Suzanne: As with most nonprofits, resource limitations are always a challenge. There is much more we would jump at the chance to do for the autism community with additional resources to increase our staff and capacity. The same is true when advocating for greater statewide access to evidence-based practices to treat autism. Despite the long-term financial savings and moral imperative to 1) provide early and intensive behavioral intervention to young children with autism and 2) intervene as early as possible in the chain of events that lead to severe challenging behavior, state officials are often tied to annual budget expenses and goals. The state’s financial limitations are an ongoing challenge for state officials and advocates alike.
David: What suggestions do you have for parents of newly diagnosed children?
Suzanne: This can be such an overwhelming time for families. We want them to know they can reach out to Autism New Jersey for both practical and emotional support. We are available as a starting point and as questions or issues arise. Our publication “Start Here: What Families Need to Know” (available in both English and Spanish) is a great starting point for understanding what autism entails, educational rights, possible state services, and how to evaluate hundreds of treatments marketed to parents. Our Helpline staff are happy to discuss these and any other autism-related topics. New Jersey residents may wish to access our online database of service providers if they are looking for, say, a speech therapist in Essex County or a dentist skilled in working with individuals with ASD. We are here to help them prioritize next steps and understand how to most effectively support their child.
David: New Jersey is blessed to have ANJ to support the autism community. Do you collaborate with other states? In what ways?
Suzanne: Autism New Jersey doesn’t have any formal collaborations with organizations in other states, but we do occasionally partner with some on specific projects. We have great relationships with other national groups such as Autism Speaks, the Association of Professional Behavior Analysts, and of course, ASAT. We also have in-state partners such as the New Jersey Association for Behavior Analysis and their workgroups for adult services, early intervention, insurance/business practices, and public schools; the New Jersey Psychological Association; and disability provider organizations. We’ve learned a lot of lessons from our helpline, training, and public policy efforts and would be happy to connect with and learn from other groups doing the same.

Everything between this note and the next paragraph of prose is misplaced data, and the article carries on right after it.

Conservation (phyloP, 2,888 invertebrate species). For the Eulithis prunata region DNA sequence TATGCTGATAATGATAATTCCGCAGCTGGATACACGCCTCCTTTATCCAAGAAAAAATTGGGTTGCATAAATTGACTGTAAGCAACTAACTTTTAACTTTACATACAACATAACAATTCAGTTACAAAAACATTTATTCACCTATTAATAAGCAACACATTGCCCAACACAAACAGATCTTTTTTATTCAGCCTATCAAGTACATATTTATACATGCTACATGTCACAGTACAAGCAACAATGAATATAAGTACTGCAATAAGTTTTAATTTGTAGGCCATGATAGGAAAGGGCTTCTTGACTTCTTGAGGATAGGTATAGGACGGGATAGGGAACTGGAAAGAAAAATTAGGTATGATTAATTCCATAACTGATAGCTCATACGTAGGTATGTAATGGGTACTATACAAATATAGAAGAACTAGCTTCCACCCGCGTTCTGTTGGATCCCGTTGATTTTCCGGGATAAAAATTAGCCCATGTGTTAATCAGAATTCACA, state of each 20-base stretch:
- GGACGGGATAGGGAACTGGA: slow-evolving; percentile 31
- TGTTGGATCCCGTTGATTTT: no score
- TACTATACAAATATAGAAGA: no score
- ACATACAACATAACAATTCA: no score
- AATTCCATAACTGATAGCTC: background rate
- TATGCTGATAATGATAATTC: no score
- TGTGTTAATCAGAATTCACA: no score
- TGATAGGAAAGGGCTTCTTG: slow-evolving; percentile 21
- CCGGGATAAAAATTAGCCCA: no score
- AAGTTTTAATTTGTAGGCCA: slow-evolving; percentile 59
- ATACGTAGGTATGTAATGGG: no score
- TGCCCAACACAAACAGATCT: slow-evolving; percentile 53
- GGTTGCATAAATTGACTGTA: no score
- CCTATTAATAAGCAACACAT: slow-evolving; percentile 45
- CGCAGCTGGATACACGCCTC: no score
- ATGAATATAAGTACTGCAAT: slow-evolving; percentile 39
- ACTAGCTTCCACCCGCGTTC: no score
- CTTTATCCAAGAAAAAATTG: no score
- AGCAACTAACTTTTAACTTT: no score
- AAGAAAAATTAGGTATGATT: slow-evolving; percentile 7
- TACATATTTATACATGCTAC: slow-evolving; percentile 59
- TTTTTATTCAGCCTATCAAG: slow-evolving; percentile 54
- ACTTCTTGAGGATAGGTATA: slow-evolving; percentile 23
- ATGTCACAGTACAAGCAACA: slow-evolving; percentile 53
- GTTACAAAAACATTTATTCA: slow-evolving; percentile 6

David: We are very grateful for your many years of support. What drives your support for ASAT?
Suzanne: Given our shared commitment to safe and effective autism treatment, Autism New Jersey and ASAT are natural partners. David, our early collaborations set a firm foundation of respect and admiration for your work. Through your role on my dissertation committee, the ABAI Autism SIG and its guidelines for consumers, and the revision process for an article written to give parents and professionals a scientific perspective on autism treatment as well as specific questions to become better informed and hold providers accountable to their claims, I gained a deep appreciation for your intellect and passion. I like to think we’re cut from the same cloth and still very much value your mentorship. From an agency perspective, we frequently share your research summaries with those inquiring about specific interventions. ASAT’s participation in our conferences has been a valuable component, and we appreciate your support of our advocacy efforts to increase the quality and capacity of service provision. Building on our years of productive collaboration and shared passion, we look forward to continuing our partnership to increase the quality of life for all individuals with autism.
Thank you kindly for participating in this interview and for your many years of sponsorship! See you in Atlantic City in October. I am looking forward to the conference.
Citation for this article:
Celiberti, D. (2019). An interview with Dr. Suzanne Buchanan, Autism New Jersey. Science in Autism Treatment, 16(8).